Republican Kelly Ayotte and Democrat Maggie Hassan remained locked in a tight battle for U.S. Senate Tuesday night, as the GOP, led by Donald Trump, made sweeping gains across the country.

With 84 percent of precincts reporting at 1 a.m., Ayotte, the incumbent, and Hassan, the state’s two-term governor, were separated by about 1,000 votes.

Both women addressed supporters at just after 12:30 a.m. and maintained a positive outlook, but predicted the final result wouldn’t come quickly.

“We feel really upbeat,” Ayotte told cheering supporters at the Grappone Center in Concord, her voice hoarse. “I believe strongly in the fact we want to have every vote counted in this race before we come out and really talk to you about a victory.”

Despite the available results from the polls, Hassan said she was ahead. “We all knew this was going to be close,” she told dozens of backers at the Puritan Backroom in Manchester. “We still have a small, but sustainable lead.”

The race has been one of the most competitive and expensive in the country, and was expected to tip control of the U.S. Senate. By 12:30a.m., several vulnerable Republican senators had held onto their seats and the party needed only two more wins to keep a narrow majority in the chamber.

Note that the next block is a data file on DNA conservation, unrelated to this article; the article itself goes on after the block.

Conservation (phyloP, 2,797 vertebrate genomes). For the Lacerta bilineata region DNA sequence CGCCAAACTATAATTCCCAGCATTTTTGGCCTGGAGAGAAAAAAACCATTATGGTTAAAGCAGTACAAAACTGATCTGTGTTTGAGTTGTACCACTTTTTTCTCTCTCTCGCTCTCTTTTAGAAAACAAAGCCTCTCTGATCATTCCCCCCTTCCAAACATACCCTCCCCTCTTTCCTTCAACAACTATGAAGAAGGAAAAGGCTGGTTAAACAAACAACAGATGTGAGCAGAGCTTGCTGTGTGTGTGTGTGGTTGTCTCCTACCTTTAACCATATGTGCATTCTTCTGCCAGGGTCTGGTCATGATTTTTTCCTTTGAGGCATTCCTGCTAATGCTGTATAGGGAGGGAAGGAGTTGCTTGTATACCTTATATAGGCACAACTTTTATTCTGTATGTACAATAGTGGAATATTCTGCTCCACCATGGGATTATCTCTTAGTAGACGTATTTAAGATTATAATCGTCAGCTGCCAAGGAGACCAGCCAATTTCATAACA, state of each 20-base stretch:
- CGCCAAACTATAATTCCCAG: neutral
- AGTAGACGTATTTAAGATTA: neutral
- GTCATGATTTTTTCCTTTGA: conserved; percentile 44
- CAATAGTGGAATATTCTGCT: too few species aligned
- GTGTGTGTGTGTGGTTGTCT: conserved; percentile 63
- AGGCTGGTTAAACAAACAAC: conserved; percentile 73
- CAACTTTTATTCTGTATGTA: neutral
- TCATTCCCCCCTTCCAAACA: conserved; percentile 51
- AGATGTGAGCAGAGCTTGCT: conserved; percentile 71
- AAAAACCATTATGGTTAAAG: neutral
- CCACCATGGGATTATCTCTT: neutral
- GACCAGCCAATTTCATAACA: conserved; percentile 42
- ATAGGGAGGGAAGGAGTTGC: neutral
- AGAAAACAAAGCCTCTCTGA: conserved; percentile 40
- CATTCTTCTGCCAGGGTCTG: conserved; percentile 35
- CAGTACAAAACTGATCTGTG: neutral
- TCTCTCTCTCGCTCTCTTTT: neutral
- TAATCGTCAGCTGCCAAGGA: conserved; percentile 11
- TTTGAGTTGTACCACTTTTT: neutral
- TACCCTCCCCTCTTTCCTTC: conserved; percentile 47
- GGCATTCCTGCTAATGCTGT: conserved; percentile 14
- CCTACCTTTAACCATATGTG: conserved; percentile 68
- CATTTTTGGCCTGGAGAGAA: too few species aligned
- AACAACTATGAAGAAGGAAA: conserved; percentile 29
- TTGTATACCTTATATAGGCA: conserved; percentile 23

New Hampshire’s election returns came in slowly Tuesday, leading to a nail-biting night at both campaigns’ election night headquarters. But the moods were decidedly different – jovial at the Ayotte watch party, deflated at the Hassan camp. By the end of the night, shiny star balloons began to outnumber people.

Following an early lead, Hassan lagged behind Ayotte as results trickled in from smaller communities in the state. By 1 a.m., both women had garnered more than 285,000 votes.

“I don’t think anyone’s counting on anything,” Rosa Spaeth, a Cambridge, Mass., resident, said at Hassan’s election party.

“It’s been stressful,” said Manchester resident Ron Gomes. “I wish it wasn’t so close.”

Just before the 10:30 p.m., the Puritan co-owner and Manchester Executive Councilor up for re-election, Chris Pappas, got on stage to ask Hassan supporters to “stick around” for the final results.

“We’re feeling good tonight but we need to count some more votes,” he said. When Hassan appeared, the mood shifted, and the room was suddenly full with supporters chanting for the candidate.

More than 20 miles away, the mood was lightening at the Grappone Center in Concord, the site of Ayotte’s campaign party, as returns began to show Republicans leading up and down the ballot.

GOP state party chairwoman Jennifer Horn took to the stage around 11 p.m. to announce the country may well have a Republican president.

“I’ve gotta tell you, it is a beautiful day to be a Republican in the great state of New Hampshire,” she said to applause from a crowd of more than 250 people.

“I’m feeling awesome,” said Chris Ager, an Amherst voter and Republican activist. “We’re still in the game across the board. I have never gotten so many texts.”